The best scenario from my point of view could be some kind of EU Lite version. A bit of similar ”privileged partnership” agreement than planned earlier with Turkey. EU Lite should be build simply to EU’s early basics as economical cooperation area including a customs union, the EU tariff band, competition etc linked to idea of the Common Market. EU Lite could also apply a structure of Confederation. Also some kind of fiscal confederation can be shaped. EU Lite could be described also as a political union and there could be some forum for national parliamentarians and party leaders. Federalist intentions, the EU puppet parliament and the most of EU bureaucracy should from my point of view put in litter basket together with high-flown statements and other nonsense.

More background and sources:

IFIMES/ Research – Western Balkans 2019: Does the EU push the Western Balkans countries to the Russian “hug”? 

Key EU documents of enlargement [2019]:


This article first appeared in Conflicts by Ari Rusila blog


Passport Rank 2014: Balkans

July 11, 2014

 

Free movement is one fundamental human rights not only in one’s own country but also abroad. Visa restrictions play an important role in controlling the movement of foreign nationals across borders. They reflect also the relationships between individual nations as well the status of a country within the international community of nations. The main travel document is passport. Citizenship documented in passport regulates the level of free movement over borders; holder of one passport can travel relatively free around the globe while the choices of the holder of other passport are very limited. So passports can be ranked according to the visa-free access their holders.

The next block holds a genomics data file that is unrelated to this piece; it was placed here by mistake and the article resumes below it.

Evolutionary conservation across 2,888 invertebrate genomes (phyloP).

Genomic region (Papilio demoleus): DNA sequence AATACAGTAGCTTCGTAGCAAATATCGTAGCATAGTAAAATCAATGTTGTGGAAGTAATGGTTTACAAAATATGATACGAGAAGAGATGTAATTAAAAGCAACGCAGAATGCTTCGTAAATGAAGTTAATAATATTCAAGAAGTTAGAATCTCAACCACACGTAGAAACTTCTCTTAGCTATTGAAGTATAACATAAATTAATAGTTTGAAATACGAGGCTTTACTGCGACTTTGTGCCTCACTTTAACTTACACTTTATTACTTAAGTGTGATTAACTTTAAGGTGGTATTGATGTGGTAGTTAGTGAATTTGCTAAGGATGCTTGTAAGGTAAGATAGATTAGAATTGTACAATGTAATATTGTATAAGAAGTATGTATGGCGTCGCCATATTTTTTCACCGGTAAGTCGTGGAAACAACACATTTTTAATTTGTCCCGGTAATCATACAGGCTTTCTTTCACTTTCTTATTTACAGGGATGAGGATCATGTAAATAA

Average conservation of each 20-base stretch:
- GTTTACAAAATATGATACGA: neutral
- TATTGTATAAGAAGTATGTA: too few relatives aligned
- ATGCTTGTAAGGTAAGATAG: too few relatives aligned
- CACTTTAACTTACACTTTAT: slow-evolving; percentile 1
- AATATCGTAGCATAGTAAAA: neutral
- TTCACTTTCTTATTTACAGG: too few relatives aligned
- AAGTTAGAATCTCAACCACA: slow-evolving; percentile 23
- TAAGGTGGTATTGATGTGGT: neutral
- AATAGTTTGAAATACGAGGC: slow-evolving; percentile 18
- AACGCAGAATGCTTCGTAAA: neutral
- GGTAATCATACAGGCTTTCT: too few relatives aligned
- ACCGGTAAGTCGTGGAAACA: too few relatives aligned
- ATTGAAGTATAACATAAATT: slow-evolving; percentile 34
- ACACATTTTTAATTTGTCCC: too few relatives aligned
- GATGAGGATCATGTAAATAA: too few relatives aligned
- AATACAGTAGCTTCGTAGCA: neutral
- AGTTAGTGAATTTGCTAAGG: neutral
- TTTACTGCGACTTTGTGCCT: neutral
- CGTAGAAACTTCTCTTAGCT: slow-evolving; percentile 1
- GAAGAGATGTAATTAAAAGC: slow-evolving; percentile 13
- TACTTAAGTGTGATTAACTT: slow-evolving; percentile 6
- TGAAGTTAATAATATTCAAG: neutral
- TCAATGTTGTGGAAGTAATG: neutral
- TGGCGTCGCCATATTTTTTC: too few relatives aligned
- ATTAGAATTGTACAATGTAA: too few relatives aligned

Visa restrictions change according to the political situation at any given time. For example some 20 years ago citizens of Yugoslavia could travel relatively free, but the breakup wars changed situation completely. The “European perspective” is key concept for integrating western Balkans into EU. For ordinary people freedom of movement might be the main carrot after nearly 20 years of isolation.